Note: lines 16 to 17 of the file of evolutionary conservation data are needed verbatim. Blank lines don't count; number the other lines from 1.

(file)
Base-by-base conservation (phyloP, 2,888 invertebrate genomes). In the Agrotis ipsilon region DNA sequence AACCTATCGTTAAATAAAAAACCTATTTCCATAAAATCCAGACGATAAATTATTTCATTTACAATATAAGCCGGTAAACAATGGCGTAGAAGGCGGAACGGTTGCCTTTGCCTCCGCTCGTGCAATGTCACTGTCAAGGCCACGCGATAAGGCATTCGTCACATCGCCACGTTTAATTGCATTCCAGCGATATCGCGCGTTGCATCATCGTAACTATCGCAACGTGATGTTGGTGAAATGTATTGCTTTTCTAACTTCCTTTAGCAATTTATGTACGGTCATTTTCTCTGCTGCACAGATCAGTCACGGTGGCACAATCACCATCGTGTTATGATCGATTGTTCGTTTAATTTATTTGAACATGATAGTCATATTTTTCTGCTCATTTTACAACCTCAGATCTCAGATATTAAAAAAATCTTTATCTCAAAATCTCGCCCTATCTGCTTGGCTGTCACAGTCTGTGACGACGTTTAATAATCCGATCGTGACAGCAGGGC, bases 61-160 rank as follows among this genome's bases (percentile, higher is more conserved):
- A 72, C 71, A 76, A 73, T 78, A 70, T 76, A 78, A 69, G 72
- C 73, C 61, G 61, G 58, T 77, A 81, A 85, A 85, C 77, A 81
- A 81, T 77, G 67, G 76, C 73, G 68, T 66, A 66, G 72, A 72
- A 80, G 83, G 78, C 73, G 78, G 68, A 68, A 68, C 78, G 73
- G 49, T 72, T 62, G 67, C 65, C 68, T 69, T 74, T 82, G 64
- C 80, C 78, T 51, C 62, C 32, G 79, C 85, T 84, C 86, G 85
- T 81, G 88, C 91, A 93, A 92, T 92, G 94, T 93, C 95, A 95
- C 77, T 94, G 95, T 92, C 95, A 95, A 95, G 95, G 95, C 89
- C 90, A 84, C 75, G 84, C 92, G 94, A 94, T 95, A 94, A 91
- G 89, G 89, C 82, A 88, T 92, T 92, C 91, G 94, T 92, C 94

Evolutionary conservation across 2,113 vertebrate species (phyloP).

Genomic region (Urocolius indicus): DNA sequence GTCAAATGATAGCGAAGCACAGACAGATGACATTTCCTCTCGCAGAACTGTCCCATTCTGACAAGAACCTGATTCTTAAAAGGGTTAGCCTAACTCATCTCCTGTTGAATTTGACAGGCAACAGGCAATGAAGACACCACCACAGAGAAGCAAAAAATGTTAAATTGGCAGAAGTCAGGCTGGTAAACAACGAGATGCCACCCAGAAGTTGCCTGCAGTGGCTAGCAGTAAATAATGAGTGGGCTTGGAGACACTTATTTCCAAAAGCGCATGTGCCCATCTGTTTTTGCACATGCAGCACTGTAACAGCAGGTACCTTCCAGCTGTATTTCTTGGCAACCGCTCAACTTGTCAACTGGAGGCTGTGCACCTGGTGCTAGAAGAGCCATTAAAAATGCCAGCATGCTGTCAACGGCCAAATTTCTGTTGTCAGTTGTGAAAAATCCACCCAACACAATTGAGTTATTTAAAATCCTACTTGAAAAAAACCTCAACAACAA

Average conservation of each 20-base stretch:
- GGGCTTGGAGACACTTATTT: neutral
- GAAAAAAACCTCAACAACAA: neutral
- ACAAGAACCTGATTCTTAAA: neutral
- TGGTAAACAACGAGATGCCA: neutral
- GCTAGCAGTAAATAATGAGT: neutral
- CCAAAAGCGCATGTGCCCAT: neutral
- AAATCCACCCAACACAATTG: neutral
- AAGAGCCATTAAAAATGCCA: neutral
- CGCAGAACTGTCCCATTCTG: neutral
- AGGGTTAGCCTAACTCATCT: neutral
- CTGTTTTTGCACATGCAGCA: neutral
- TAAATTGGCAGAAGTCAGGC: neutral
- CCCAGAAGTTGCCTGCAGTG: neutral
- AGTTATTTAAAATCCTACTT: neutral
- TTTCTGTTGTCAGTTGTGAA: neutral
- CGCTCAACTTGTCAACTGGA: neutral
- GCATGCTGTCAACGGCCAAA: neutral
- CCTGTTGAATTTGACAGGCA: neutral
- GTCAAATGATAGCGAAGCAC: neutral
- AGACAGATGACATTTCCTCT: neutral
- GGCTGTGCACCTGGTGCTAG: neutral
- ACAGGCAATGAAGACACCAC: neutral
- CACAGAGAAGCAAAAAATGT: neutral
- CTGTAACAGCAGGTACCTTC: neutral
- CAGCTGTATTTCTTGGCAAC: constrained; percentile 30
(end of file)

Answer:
- GAAAAAAACCTCAACAACAA: neutral
- ACAAGAACCTGATTCTTAAA: neutral